2015 in Review

Adam Duvall's never really been a prospecty prospect. Our friend John Sickels at Minor League Ball noted as much in July of 2014, but had a lot of good things to say as well.

Scouts have been waiting for Adam Duvall to fail, but it hasn't happened yet. His '13 numbers at Double-A Richmond are actually better than his '12 numbers for High-A San Jose once context is considered: his wRC+ went from 105 to 114, as he continued to show good power despite moving into a more difficult park/league context. The former 11th round pick from the University of Louisville doesn't have great tools, but he can thump the ball and is particularly effective against left-handed pitching. His athletic limitations show up on defense where he's merely mediocre at third base. He's performed decently in limited exposure at first base, so perhaps he can be a corner utility type with a power bat. I'm not sure how he fits into the long- term plan, but I rather like him and think he could be a useful asset as a role player. Grade C+.

In 2014, Duvall received a similar workload with the Giants as he received with the Reds in 2015, and he didn't acclimate himself particularly well, slashing just .192/.234/.342 for a 63 OPS+. That earned him significant time with the Sacto River Cats this season, where he tore the cover off the ball, bashing 26 home runs, posting a .547 SLG.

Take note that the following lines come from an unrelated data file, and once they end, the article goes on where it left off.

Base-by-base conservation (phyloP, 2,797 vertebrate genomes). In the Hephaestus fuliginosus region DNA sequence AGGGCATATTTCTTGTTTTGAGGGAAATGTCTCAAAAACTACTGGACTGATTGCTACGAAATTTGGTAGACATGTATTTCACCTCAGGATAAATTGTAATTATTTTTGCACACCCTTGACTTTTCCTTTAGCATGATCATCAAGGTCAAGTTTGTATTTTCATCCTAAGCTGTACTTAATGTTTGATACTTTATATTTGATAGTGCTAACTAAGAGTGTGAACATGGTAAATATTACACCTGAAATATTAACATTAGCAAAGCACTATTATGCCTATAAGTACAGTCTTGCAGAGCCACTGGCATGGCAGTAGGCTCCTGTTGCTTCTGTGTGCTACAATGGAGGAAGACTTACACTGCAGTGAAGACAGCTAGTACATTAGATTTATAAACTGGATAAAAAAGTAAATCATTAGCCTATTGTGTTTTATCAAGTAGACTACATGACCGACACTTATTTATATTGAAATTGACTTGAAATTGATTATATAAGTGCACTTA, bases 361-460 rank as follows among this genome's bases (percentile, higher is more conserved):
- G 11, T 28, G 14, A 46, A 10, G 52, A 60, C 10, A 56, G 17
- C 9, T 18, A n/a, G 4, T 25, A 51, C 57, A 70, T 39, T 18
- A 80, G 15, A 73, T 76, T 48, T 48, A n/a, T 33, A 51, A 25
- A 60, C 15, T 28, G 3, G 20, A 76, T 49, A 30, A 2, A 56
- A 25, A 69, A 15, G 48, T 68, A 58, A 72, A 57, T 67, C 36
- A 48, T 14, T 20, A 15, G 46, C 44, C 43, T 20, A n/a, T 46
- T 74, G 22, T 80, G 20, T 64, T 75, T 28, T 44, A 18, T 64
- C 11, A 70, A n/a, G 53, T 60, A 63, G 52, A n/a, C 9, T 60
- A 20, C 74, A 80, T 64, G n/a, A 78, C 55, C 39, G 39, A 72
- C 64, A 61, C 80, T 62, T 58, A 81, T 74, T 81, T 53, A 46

However, life in the International League proved to be a little more difficult for Duvall, which isn't atypical for guys who've made their minor league living in the PCL. Duvall struggled to get much of anything going with the bats, hitting just 4 home runs in 104 PAs, batting an abysmal .189/.260/.358.

The Reds found themselves with an opening after trading Byrd, however, especially considering Yorman Rodriguez found himself on the shelf by the end of the season. Despite the bad number with his new team, the Reds called up Duvall, who commenced bashing. SSS applies, of course, but the Reds had to be pleased with what they saw. In only 72 PAs, Duvall hit 5 dingers and posted an OPS+ of 112, which is a damn sight better than a lot of the Reds batters can say. Defense is going to be a concern going forward, but in 120 innings in left field, the defensive metrics actually liked Duvall, rating him neutral, at worst. All told, the rookie put the tough showing in San Francisco behind him, posting a small season worth 0.6 fWAR.